Keith O’Connor and Stephanie Lalley, employees at government contractor DLH, play Santa and Mrs. Claus at Bright Beginnings, a preschool in Southeast Washington. On Santa’s lap is Amir Prince Shaheem Schatzman. (John Kelly/The Washington Post)

“Mama needs to get in the picture,” someone said as the wails of a child echoed down a hallway at the Bright Beginnings preschool. “That’s the only way it’s going to work.”

And so Mama was summoned to join her little one alongside Santa and Mrs. Claus.

The Christmas party is a highlight of the year. This was the first one in the school’s sparkling new building on Fourth Street SE. It was hosted by the Junior League of Washington, the organization that founded the charity 30 years ago.

Volunteers from DLH, a government contractor that provides social services, were there to oversee photos with Santa. It was a well-oiled machine: Children lined up by class, a photographer fired off shots as a half-dozen Junior League and DLH volunteers tried to distract any squirmy kids, the photos were printed out and inserted into souvenir frames, and each child received a wrapped gift.

Joy Trejo, senior director of business development at DLH, said fussy babies were easily distracted by the lights and jingle bells. The 3- and 4-year-olds held it together, too: They had learned to associate Santa with presents. But a lot of the 1- and 2-year-olds were “a little shaky,” she said.

That included the aforementioned toddler. But when his mother came close, his wails ceased, and he did that air-gulping thing that signaled a cessation of hostilities. Everything was going to be okay.

Elliot Fleming and Margaret Hanson of the Brookings Institution serve cookies to N Street Village clients. (John Kelly/The Washington Post)

Bright Beginnings is a preschool for District families experiencing homelessness and a partner in The Washington Post Helping Hand. You can learn more, and make a donation, by visiting To contribute by mail, make a check payable to Bright Beginnings and send it to Bright Beginnings, Attn: Helping Hand, 3418 Fourth St. SE, Washington, DC 20032.

So Others Might Eat

The boxes of presents at So Others Might Eat looked like a gaily wrapped brick wall. The wall was five or six boxes deep and stacked taller than a person. They stretched the length of a storage room. Volunteers had been dropping them off all month at the charity on O Street NW.

Breakfast was ending in the SOME dining room. (More than 430,000 free meals are served each year.) Before they left, SOME clients stood in line to receive gift boxes. Each box was labeled for a man or woman and contained: five articles of clothing (a hat, scarf, pair of gloves, pair of socks and pair of underwear), seven hygiene items (soap, shampoo, lotion, toothpaste, toothbrush, deodorant and two razors), and for women, pads or tampons.

There were boxes for kids, too, without razors and with a toy.

Anne Ourand and Michael Fleming, who work for So Others Might Eat, stand in front of the gift boxes that are given to clients. (John Kelly/The Washington Post)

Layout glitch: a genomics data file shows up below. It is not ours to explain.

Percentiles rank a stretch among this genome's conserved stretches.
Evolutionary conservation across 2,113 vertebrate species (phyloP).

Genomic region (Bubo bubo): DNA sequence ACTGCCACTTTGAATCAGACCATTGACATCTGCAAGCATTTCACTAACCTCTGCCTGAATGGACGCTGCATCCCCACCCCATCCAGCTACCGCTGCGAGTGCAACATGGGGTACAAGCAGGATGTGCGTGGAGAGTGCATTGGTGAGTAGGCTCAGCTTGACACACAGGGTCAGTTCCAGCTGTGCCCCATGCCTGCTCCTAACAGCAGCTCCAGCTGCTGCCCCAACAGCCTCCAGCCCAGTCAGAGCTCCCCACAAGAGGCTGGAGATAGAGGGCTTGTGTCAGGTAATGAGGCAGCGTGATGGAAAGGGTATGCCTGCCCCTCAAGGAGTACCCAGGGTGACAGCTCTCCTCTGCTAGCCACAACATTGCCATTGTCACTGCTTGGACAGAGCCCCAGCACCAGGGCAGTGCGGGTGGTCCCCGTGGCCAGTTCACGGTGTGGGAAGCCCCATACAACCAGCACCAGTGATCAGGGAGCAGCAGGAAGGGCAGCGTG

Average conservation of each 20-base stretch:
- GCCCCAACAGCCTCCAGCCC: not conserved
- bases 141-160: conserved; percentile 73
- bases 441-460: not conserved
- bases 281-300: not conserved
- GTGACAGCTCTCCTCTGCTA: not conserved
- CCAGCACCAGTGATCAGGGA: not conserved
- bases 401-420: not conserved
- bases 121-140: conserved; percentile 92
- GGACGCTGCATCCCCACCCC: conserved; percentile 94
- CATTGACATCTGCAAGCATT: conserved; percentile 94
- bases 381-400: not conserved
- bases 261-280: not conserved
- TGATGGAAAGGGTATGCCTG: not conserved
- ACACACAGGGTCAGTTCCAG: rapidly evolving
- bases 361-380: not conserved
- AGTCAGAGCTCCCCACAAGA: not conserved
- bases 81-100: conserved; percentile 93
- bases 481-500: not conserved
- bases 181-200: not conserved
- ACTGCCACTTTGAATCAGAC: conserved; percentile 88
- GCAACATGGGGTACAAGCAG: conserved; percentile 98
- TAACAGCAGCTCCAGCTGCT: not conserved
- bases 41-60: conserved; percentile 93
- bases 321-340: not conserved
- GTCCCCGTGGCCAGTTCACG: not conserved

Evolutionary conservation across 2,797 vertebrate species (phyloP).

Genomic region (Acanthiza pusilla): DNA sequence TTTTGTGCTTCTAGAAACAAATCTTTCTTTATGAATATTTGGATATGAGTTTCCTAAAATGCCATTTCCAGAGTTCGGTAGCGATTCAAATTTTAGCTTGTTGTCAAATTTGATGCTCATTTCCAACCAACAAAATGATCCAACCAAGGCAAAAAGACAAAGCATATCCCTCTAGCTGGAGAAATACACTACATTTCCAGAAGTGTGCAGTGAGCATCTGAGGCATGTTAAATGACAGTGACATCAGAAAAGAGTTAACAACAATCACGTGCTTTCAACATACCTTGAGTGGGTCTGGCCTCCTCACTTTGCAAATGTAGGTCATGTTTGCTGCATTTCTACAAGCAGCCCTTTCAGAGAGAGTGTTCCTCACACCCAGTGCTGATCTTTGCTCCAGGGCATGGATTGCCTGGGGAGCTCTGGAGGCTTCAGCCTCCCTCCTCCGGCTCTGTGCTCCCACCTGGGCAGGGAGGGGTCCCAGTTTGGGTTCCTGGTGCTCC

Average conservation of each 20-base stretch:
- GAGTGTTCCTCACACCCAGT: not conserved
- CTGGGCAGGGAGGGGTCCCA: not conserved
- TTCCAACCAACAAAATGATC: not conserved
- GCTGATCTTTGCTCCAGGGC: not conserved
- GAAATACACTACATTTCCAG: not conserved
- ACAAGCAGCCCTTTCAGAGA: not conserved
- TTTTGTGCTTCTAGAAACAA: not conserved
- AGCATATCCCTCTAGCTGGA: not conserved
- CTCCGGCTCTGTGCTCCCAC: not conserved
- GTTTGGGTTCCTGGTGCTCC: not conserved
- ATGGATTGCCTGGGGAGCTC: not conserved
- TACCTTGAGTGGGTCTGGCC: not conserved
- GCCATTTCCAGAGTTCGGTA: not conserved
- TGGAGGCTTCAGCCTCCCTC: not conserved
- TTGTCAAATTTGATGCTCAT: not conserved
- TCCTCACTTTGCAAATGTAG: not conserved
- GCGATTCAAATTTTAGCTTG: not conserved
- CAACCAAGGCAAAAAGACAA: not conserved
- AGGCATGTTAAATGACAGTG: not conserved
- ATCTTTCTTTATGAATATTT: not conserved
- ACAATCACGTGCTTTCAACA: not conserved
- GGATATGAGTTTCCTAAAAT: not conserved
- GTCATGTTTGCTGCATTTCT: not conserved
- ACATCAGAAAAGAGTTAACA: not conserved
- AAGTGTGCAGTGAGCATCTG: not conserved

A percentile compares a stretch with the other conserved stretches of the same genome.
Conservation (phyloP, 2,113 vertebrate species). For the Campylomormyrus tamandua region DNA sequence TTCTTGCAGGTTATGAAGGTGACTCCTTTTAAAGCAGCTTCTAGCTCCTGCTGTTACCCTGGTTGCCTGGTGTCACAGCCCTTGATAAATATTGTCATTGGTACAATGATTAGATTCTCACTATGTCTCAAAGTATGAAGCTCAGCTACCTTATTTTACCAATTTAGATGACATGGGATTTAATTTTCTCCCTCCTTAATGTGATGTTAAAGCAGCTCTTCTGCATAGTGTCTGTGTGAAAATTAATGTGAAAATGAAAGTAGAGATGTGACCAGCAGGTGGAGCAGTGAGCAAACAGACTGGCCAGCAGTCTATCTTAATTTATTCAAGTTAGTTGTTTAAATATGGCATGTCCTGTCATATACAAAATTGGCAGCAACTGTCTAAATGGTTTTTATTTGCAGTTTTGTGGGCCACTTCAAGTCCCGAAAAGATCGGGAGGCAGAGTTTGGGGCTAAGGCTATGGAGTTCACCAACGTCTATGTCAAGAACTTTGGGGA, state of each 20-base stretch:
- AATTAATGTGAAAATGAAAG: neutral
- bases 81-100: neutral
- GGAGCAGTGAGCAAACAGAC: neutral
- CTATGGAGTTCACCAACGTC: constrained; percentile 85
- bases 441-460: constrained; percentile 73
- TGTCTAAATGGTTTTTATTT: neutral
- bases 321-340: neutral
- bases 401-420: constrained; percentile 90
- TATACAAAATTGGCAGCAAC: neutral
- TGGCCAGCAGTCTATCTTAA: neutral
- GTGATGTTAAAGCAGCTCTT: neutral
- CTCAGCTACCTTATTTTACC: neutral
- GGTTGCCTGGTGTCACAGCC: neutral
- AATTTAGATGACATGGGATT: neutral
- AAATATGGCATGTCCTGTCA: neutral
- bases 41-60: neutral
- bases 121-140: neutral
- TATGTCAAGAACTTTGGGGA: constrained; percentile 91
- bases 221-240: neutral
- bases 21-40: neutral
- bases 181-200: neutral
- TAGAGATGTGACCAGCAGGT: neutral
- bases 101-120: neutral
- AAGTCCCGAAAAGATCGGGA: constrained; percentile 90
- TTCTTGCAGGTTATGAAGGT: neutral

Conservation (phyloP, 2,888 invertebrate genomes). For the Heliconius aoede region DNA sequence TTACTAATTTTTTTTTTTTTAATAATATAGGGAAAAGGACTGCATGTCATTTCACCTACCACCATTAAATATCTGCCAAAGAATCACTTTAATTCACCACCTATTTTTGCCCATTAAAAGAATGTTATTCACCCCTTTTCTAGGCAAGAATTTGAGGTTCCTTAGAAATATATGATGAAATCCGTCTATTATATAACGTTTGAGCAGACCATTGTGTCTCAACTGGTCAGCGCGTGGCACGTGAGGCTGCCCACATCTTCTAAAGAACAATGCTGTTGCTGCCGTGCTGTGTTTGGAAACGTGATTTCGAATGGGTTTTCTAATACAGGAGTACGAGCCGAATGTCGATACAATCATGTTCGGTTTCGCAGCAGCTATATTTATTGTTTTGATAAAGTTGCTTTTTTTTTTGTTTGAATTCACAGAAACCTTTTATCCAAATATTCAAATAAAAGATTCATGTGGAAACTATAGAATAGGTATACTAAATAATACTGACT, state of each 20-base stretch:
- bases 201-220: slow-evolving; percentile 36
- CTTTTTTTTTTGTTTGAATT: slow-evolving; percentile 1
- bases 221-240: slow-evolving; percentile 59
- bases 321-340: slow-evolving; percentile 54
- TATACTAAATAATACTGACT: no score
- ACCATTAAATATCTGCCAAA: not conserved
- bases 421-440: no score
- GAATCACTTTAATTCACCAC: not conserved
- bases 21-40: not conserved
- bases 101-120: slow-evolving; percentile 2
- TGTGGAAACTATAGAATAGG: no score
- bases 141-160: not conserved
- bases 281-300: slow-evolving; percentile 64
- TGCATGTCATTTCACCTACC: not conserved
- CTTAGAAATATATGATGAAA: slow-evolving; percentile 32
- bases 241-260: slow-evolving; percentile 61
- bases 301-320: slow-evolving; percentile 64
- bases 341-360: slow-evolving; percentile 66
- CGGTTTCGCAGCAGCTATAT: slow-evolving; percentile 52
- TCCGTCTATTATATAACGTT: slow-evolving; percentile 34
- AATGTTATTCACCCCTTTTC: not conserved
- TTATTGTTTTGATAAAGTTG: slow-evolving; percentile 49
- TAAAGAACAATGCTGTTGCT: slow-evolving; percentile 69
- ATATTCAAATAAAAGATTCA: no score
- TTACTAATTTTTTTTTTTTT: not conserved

Six women were taking showers — another service the charity provides — so SOME’s Daryl Wright made sure boxes were set aside for them.

An older man — his hair gray, his head topped by an 82nd Airborne baseball cap — was fiddling with his box. He was trying to get it into a drawstring bag, but the box was large and wouldn’t fit.

A SOME staffer asked whether he wanted to exchange it for a more compact box. He did. The man slipped it into his bag, gave his thanks, then left to start his day on the streets.

SOME has a variety of programs for poor, homeless and addicted people in Washington. To learn more and make a donation, visit posthelpinghand. com. To give by mail, make a check payable to So Others Might Eat and send it to SOME, Attn: Helping Hand, 71 O St. NW, Washington, DC 20001.

N Street Village

There’s a community dinner every month at N Street Village, a charity that helps women experiencing homelessness in the District. On the Thursday before Christmas, the dinner had a holiday theme. About 40 women were in the multipurpose room, enjoying a dinner of turkey, ham, green beans, mashed potatoes and gravy, and salad brought and served by volunteers from the Brookings Institution. There were Christmas cookies, too.

“The ladies like to socialize with people who aren’t staff members,” said Sangita Joshi, head of the permanent supportive housing program at N Street Village’s flagship location at 14th and N NW.

At N Street Village, clients “get tools for a healthy, independent life,” Joshi said. They’d be getting something else, too: new sheets for their beds. “It’s really boring,” Joshi said. “But everyone gets the same thing, and it’s useful.”

Boring? I don’t know. When you’ve lived part of your life without a bed at all, new sheets for your own bed seems like something pretty special.

To support N Street Village, visit To donate by mail, make a check payable to N Street Village and send it to N Street Village, Attn: Helping Hand, 1333 N St. NW, Washington, DC 20005.

A time for giving

So far, Washington Post readers have donated $130,695 to our three Helping Hand charities. Our goal is to raise $225,000 by Jan. 4. Please give today.

Twitter: @johnkelly

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